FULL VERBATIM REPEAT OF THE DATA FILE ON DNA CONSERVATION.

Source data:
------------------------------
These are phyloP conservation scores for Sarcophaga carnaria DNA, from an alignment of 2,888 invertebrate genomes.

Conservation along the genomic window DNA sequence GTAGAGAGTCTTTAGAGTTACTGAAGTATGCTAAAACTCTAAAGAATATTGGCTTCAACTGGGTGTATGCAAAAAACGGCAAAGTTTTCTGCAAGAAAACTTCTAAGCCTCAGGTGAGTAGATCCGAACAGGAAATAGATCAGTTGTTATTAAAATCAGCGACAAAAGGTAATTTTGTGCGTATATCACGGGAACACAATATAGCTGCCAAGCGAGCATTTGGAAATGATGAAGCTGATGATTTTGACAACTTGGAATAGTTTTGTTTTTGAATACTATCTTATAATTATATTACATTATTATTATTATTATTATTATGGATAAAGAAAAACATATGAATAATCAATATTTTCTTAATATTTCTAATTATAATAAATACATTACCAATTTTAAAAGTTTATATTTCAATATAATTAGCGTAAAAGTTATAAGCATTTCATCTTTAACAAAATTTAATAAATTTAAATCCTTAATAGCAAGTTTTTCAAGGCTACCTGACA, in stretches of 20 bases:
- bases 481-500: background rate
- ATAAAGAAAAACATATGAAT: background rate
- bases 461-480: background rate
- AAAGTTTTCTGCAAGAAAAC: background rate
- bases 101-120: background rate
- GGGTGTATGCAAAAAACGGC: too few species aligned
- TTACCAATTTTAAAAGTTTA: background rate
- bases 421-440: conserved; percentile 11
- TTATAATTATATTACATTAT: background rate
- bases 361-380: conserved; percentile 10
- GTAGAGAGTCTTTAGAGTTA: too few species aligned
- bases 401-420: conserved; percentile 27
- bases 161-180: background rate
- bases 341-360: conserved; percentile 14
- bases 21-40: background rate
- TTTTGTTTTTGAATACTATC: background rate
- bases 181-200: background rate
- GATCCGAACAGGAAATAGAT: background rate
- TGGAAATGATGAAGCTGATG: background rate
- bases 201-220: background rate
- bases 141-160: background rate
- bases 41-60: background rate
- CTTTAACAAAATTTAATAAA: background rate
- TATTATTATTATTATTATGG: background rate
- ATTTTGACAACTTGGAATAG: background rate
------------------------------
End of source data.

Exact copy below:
These are phyloP conservation scores for Sarcophaga carnaria DNA, from an alignment of 2,888 invertebrate genomes.

Conservation along the genomic window DNA sequence GTAGAGAGTCTTTAGAGTTACTGAAGTATGCTAAAACTCTAAAGAATATTGGCTTCAACTGGGTGTATGCAAAAAACGGCAAAGTTTTCTGCAAGAAAACTTCTAAGCCTCAGGTGAGTAGATCCGAACAGGAAATAGATCAGTTGTTATTAAAATCAGCGACAAAAGGTAATTTTGTGCGTATATCACGGGAACACAATATAGCTGCCAAGCGAGCATTTGGAAATGATGAAGCTGATGATTTTGACAACTTGGAATAGTTTTGTTTTTGAATACTATCTTATAATTATATTACATTATTATTATTATTATTATTATGGATAAAGAAAAACATATGAATAATCAATATTTTCTTAATATTTCTAATTATAATAAATACATTACCAATTTTAAAAGTTTATATTTCAATATAATTAGCGTAAAAGTTATAAGCATTTCATCTTTAACAAAATTTAATAAATTTAAATCCTTAATAGCAAGTTTTTCAAGGCTACCTGACA, in stretches of 20 bases:
- bases 481-500: background rate
- ATAAAGAAAAACATATGAAT: background rate
- bases 461-480: background rate
- AAAGTTTTCTGCAAGAAAAC: background rate
- bases 101-120: background rate
- GGGTGTATGCAAAAAACGGC: too few species aligned
- TTACCAATTTTAAAAGTTTA: background rate
- bases 421-440: conserved; percentile 11
- TTATAATTATATTACATTAT: background rate
- bases 361-380: conserved; percentile 10
- GTAGAGAGTCTTTAGAGTTA: too few species aligned
- bases 401-420: conserved; percentile 27
- bases 161-180: background rate
- bases 341-360: conserved; percentile 14
- bases 21-40: background rate
- TTTTGTTTTTGAATACTATC: background rate
- bases 181-200: background rate
- GATCCGAACAGGAAATAGAT: background rate
- TGGAAATGATGAAGCTGATG: background rate
- bases 201-220: background rate
- bases 141-160: background rate
- bases 41-60: background rate
- CTTTAACAAAATTTAATAAA: background rate
- TATTATTATTATTATTATGG: background rate
- ATTTTGACAACTTGGAATAG: background rate